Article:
I was trying to solve the optimization problem:

$$ \min \| p \|^2 \text{ subject to } l(p) = \epsilon$$

or to simplifying notation:

$$ \min f(x) \text{ subject to } g(x) = 0 $$

using Lagrange multipliers. Then I noticed that using the auxiliary equation we get:

$$ \min f(x) + \lambda g(x)$$

of course that satisfies the usual constraint that the objective and constraint are parallel:

$$ \nabla f(x) = - \nabla \lambda g(x) $$

but so does:

$$ \min \alpha f(x) + g(x)$$

where we get:

$$ \alpha = \frac{1}{\lambda} $$

however this second seems like a very different thing because it corresponds to constraint optimization problem:

$$ \min g(x) \text{ subject to } f(x) = 0 $$

which seems to me a completely different problem but in the light of the auxiliary equation and the parallel line/gradient condition they seem equivalent, even symmetric. Is this symmetry expected or is it just special because I only have 1 objective and 1 constraint but if I included more constraints (or even inequalities) it wouldn't hold.

I tried it out and even though I don't really understand why this works with more than 1 constraint it seems the auxiliary equation would have more constraints with each a different Lagrange multiplier so we can't just do the $\alpha = \frac{1}{\lambda}$ trick:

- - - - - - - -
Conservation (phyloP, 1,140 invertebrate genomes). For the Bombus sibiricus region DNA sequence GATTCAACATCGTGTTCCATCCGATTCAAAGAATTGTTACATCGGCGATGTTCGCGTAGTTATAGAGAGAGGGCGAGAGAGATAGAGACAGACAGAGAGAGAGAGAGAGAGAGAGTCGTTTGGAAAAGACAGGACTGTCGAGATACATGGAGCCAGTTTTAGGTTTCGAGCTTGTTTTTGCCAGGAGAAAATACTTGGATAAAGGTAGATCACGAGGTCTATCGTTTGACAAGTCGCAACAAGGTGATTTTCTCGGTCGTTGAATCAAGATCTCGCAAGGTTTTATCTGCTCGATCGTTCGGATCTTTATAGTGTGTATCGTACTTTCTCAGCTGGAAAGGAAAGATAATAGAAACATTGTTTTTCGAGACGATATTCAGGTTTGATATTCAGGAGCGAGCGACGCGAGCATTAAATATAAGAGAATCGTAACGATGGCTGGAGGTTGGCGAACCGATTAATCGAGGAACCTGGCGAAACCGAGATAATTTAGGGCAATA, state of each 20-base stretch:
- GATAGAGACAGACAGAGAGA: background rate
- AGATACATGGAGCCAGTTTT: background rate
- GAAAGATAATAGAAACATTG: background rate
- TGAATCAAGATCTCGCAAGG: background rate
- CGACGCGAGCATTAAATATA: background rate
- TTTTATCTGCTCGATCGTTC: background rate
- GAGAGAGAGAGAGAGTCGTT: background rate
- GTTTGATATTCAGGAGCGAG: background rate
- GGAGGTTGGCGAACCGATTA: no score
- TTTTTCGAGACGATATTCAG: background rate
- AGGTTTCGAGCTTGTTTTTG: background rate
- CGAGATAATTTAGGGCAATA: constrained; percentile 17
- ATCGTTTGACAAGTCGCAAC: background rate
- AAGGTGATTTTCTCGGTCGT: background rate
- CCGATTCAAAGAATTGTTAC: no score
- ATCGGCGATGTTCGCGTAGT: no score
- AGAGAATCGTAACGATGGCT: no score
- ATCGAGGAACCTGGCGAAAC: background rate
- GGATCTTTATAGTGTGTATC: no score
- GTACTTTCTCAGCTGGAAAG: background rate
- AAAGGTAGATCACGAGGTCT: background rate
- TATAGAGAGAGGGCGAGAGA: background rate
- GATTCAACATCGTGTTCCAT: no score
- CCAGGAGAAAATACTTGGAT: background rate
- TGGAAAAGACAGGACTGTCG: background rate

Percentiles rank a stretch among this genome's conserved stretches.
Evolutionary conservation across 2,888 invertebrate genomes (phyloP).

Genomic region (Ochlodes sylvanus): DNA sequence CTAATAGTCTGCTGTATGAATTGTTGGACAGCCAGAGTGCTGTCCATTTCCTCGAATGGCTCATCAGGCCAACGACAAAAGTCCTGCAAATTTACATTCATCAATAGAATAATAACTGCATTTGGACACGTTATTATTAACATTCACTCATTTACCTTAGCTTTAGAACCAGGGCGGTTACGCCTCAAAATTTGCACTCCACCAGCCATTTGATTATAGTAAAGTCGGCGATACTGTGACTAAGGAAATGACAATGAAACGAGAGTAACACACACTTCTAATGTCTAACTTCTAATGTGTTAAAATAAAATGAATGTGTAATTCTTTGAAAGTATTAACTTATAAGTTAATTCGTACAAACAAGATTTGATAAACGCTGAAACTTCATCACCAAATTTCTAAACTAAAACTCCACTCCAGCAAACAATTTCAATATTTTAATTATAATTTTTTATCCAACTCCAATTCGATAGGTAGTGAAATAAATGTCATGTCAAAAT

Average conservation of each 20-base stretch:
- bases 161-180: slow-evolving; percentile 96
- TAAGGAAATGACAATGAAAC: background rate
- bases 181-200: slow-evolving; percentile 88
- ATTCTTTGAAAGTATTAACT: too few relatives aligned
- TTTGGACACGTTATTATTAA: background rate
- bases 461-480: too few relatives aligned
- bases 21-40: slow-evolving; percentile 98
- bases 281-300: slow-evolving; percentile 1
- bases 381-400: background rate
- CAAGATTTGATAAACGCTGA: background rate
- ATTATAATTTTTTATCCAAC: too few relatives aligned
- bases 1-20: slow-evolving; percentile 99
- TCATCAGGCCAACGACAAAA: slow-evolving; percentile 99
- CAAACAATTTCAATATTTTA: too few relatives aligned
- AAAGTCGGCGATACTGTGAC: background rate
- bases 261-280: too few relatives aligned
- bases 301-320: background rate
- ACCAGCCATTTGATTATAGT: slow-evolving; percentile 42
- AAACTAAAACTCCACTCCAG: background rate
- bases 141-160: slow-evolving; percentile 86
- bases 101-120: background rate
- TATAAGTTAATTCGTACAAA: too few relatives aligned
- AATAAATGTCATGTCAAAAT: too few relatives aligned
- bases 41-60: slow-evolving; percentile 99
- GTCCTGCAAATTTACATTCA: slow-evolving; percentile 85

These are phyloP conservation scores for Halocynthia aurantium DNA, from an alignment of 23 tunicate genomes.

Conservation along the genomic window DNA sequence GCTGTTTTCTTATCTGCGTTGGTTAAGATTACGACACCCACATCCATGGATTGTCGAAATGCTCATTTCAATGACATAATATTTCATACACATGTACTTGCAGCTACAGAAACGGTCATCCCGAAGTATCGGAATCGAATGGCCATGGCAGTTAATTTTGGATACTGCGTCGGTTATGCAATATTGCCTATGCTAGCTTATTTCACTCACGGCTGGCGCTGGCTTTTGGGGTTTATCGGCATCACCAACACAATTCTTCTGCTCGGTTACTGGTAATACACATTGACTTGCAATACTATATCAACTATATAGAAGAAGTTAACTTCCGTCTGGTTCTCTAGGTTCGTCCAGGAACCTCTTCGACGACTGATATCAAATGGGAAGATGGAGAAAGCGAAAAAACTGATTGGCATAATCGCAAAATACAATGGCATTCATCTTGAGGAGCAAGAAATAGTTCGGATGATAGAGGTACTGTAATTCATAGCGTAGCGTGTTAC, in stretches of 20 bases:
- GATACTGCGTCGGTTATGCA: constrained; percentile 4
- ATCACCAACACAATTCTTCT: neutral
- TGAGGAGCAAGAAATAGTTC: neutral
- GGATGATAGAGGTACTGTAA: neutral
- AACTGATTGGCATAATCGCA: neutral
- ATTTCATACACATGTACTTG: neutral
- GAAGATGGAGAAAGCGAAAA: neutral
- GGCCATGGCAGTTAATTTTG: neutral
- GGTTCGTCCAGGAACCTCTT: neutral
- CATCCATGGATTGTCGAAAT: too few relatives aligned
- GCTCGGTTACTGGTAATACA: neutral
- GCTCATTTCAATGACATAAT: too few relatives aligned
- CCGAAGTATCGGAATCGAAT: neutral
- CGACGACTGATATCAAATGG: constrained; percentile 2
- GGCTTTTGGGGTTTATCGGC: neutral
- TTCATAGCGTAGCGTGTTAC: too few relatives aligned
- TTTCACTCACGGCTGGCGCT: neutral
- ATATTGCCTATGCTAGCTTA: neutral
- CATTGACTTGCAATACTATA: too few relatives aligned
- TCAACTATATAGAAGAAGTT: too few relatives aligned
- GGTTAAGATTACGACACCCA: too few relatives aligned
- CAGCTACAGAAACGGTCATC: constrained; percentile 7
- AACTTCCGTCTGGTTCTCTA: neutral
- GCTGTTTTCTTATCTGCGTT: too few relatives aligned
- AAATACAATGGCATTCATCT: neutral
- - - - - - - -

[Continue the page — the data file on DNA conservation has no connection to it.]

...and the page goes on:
$$ f(x) + \lambda_1 g(x) + \lambda_2 h(x) $$

so it seems we can't do that trick. Is this right or did I miss something simple? It seemed too simple so I just wanted to double check I was right.

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    $\begingroup$ There's not a symmetry between the functions themselves (really, they can be anything), but rather the problems of optimizing each relative to the other being fixed. See en.wikipedia.org/wiki/Duality_(optimization) $\endgroup$ – Matthew Leingang Apr 20 '18 at 16:13
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    $\begingroup$ They are only related in the above in the sense that $\nabla f(x)$ and $\nabla g(x)$ lie on the same line at an extremum. However, this only works when you have a single constraint. Another way to think of it is that $\nabla f(x)$ is normal to the surface $g(x) = 0$. For a single $g$ this reduces to lying on the same line. $\endgroup$ – copper.hat Apr 20 '18 at 16:33
  • $\begingroup$ @copper.hat why doesn't that intuition work for 2 constraints? Perhaps the issue is that I don't understand very well how things look like or change when we have more constraints... $\endgroup$ – Pinocchio Apr 20 '18 at 16:39
  • $\begingroup$ A hyperplane has a natural dual notion of a normal. Informally, if two or more constraints are active, then the (affine approximation to) local feasible surface is no longer a hyperplane, so the geometric view is that you have containment rather than colinearity. $\endgroup$ – copper.hat Apr 20 '18 at 17:24

This hasn't gotten so much to do with duality as it has with multiobjective optimization. You are treating $f$ and $g$ as objectives, and you can solve a multiobjective optimization problem with a weighted sum method or by constraining one of the objectives and optimizing the other(s).


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